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Friday 26 October 2012

William’s Story

Behind me I saw a group of older folk climbing the steep cliff path. The women, eyes glaucous with fear, faces etched with weariness; the men, possibly fuelled with a heady mixture of Valium and Nat Trust bee wine, bore grins of mad schoolboy excitement. I stood aside on the inside of the track, lest one of them suddenly clutch at me and drag me over the edge. It also gave me a chance to rest and breathe deeply to control my impending panic attack.

When they had passed it left me with little choice but to continue. My mind was still racing with worst case scenarios of plunging to my death through some fault line in the path that could mysteriously appear at any moment.  I was already mentally writing my obituary and hearing the will reading. Of course the world would be a lesser place without me and they would be outraged on my behalf because the sign about possible subsidence had been removed by vandals the week before.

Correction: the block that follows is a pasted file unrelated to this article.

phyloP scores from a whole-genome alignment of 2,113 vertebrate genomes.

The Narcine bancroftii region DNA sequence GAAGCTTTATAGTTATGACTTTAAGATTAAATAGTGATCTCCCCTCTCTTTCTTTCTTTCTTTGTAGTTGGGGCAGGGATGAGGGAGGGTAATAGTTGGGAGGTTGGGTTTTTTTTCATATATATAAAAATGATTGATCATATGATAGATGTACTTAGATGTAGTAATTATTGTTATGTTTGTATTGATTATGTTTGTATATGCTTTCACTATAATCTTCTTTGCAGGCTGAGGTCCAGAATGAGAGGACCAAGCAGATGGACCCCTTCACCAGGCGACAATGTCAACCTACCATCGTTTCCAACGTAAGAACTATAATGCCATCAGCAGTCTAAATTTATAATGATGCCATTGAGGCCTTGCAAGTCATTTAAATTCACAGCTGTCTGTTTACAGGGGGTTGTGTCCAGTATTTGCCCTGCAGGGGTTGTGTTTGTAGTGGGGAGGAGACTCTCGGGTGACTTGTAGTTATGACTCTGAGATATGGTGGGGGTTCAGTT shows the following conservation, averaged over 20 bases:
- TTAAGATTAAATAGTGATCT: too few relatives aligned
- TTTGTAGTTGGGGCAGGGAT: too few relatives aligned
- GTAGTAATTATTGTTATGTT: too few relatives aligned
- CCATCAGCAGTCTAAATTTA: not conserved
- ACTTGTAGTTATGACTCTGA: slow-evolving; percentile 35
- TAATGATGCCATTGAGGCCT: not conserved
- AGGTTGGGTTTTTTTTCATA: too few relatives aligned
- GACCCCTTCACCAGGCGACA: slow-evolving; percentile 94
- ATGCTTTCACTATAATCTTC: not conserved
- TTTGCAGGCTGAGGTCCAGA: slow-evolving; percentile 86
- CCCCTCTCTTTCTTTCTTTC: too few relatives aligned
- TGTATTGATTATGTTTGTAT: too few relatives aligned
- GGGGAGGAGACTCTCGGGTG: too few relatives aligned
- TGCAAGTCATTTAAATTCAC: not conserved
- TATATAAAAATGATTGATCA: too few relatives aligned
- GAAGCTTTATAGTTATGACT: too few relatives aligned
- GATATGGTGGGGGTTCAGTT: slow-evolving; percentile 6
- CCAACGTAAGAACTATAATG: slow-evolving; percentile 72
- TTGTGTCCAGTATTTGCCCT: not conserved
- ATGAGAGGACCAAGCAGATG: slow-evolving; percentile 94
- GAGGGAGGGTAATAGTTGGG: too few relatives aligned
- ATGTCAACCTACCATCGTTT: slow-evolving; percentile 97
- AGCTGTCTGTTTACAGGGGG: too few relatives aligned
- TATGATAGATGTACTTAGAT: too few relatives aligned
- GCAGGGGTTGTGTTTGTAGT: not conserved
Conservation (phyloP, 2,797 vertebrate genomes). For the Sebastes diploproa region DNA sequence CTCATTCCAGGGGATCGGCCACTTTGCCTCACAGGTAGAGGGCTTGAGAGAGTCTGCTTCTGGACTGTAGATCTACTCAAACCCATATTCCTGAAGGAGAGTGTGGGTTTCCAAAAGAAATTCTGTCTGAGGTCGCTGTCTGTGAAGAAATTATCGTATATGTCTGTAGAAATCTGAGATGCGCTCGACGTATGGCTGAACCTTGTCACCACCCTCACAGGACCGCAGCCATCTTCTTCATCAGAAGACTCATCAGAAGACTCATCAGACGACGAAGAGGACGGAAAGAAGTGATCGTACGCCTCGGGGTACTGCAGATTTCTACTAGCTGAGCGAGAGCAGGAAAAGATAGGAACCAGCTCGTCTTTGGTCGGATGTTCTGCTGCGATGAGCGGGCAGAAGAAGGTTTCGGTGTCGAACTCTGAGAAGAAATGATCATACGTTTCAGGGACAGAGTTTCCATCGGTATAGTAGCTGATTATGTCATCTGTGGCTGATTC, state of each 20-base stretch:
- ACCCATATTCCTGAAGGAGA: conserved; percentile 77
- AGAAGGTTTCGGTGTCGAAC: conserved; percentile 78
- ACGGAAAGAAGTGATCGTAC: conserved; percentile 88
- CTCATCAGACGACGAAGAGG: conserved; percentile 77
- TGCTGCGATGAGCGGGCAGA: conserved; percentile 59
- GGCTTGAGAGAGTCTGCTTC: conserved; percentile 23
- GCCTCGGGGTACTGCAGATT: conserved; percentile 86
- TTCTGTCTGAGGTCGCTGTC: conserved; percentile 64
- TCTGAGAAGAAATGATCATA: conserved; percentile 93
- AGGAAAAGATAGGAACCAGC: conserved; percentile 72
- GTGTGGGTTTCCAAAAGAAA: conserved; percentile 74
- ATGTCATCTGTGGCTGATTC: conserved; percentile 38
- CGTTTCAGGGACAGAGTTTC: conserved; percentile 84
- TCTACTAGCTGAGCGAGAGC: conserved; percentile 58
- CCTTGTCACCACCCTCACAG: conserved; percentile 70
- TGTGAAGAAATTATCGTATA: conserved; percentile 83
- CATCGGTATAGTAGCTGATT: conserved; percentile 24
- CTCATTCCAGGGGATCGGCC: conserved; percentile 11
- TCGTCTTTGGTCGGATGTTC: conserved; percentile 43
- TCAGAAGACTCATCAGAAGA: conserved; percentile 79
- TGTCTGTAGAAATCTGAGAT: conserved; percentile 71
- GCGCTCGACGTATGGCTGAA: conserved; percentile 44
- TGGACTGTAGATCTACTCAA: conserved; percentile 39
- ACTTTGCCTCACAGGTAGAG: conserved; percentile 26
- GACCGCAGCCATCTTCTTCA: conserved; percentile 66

The scene arose before my eyes.

"Did he leave any last words?"
Solicitor, "Er yes," – clearing his throat – "Eaaaagaaaroooooghhhh!"

The imaginary cry brought me back with a jolt to the cliff path and I noticed my partner further up pointing to some wild flowers.  I could hardly hear her above the wind, or maybe I was choosing not to. My selective deafness had always been a handy defence against her instructions. Her gesticulations and general pointing was suggesting I photograph the flowers for her. I could immediately see that meant I would have to clamber down into a niche below the path.  

I was aghast. "But their roots are anchored at least inches, perhaps feet into the cliff; I, however, am balanced on top of it.  In THIS wind?!"  To emphasise the wind and my terror, the neck flap of my anorak gave me a stinging slap on the ear, followed swiftly by a volley.  I struggled savagely to clip it in. A desperate move as I had to temporarily release my white-knuckle grip on my trekking poles (all right walking sticks).

Then the cliff scene suddenly became a metaphor for my whole life. Blown around, terrorised, waiting for fault lines to swallow me. The wild flowers drew me in and as I leant forward towards them I heard a shout `oh bugga` through the wind as she fell from the cliff.

© Liz Redfern
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